It is important to remember the influence of members of Congress as well. They will be able to influence outcomes. Many champions for international development issues retained their seats.

To hear more details on what was said above, as well as ways you can get involved and questions from advocates, listen to the recording! If you have any questions, post them in the comments and we will be sure to answer them for you.

Recording begins at 2:25.

Photo:  ©2008 World Vision/ photo by Cassie Rosch

2 Comments

  • Are you really going to work with a President elect (Trump) who is blatantly sociopathic and oblivious to the health of the environment, the climate, wildlife, clean air and clean water as well as treating various races and cultures with disdain and possible abuse. Consider the negative effects of your organization working with someone as mentally unstable and self-serving as this piece of garbage is…I assure you that I, and many others in our country, would boycott your organization as a result of your relationship with these lunatics.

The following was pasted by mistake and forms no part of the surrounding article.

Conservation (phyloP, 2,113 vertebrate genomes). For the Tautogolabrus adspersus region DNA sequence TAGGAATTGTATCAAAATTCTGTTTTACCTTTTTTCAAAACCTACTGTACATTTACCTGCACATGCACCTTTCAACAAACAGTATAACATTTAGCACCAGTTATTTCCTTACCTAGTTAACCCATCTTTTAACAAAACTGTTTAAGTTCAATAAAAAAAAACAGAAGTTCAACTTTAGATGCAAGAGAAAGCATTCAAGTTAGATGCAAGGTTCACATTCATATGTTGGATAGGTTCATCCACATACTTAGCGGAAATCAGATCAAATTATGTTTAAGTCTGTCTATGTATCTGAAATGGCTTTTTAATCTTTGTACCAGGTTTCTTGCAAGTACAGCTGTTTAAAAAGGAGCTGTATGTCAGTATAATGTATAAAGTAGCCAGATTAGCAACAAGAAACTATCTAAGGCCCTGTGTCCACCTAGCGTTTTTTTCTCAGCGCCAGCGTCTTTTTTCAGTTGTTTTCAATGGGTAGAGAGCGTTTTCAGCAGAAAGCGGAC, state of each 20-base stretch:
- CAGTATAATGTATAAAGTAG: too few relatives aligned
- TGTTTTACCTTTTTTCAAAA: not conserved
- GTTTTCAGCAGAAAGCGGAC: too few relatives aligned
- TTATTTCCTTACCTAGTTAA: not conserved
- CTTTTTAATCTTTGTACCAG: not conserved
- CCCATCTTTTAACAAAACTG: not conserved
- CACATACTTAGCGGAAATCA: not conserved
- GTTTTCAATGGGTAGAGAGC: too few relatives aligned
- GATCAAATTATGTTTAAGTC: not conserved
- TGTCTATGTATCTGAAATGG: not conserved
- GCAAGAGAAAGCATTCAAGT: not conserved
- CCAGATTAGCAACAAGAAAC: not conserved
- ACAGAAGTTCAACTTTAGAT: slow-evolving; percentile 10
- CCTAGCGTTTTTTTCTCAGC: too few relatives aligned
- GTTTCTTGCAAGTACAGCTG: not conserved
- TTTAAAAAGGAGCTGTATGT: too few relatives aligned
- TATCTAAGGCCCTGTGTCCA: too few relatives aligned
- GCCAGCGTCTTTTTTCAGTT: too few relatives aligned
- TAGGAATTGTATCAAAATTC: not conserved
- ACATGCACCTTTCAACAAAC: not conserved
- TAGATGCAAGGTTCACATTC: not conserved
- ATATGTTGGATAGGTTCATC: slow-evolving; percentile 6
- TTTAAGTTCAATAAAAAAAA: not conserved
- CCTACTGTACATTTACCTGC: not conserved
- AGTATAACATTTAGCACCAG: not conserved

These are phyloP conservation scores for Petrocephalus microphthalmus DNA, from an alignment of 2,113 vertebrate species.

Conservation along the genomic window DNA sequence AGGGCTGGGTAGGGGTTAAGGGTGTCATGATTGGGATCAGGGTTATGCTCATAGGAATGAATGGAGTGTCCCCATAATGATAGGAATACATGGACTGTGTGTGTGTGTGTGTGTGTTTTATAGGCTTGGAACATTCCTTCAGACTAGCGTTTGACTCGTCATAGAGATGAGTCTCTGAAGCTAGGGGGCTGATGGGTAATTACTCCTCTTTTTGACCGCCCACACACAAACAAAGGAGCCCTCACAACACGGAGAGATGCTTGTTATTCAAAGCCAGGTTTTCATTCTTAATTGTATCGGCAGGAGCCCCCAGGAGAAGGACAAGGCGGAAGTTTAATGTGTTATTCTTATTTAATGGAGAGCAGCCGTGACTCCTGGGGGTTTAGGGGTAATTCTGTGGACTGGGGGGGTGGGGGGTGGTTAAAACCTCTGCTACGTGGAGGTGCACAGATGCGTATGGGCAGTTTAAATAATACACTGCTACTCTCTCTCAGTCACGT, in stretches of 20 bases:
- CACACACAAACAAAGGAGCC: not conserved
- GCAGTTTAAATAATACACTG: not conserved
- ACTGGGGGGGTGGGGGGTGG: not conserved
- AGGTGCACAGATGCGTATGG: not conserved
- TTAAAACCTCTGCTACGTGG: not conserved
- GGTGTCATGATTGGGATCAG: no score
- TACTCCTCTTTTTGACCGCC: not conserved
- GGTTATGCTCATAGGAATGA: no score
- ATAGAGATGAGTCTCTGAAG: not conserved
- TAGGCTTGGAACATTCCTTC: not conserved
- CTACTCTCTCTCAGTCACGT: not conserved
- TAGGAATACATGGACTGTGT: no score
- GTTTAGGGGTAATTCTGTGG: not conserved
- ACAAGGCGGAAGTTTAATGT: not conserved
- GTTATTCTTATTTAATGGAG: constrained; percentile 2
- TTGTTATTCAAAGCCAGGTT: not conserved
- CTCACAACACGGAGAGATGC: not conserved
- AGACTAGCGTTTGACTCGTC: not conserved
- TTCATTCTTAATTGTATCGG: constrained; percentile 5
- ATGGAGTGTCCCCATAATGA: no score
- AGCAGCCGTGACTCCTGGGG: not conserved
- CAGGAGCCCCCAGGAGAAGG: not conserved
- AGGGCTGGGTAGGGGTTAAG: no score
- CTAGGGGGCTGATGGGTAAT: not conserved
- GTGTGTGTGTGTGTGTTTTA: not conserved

• Thank you, William. World Vision bases its advocacy work on the same values that shape our humanitarian work: our Christian faith and our commitment to the poor. We must create solutions to the extreme poverty and injustice that make children in need so vulnerable. Committed to this, we engage with governments around the world, including the U.S. government, to create policies, systems, practices and attitudes that address obstacles which prevent children and families from experiencing life in all its fullness – working within the systems we are given and not changing our commitment as challenges arise. We hope you will continue to raise your voice with us, amplifying the voices of the people we work with, until there is a point when it is no longer needed.

      Because of the leadership role the U.S. government plays in the world on both humanitarian and development issues, we are committed to engaging with policymakers and Presidents, regardless of political party. We have seen many cases, in working alongside those that might disagree with us, where we have changed hearts and minds and forged consensus that has helped the most vulnerable. As we prioritize World Vision’s advocacy work this will continue to be our number one goal.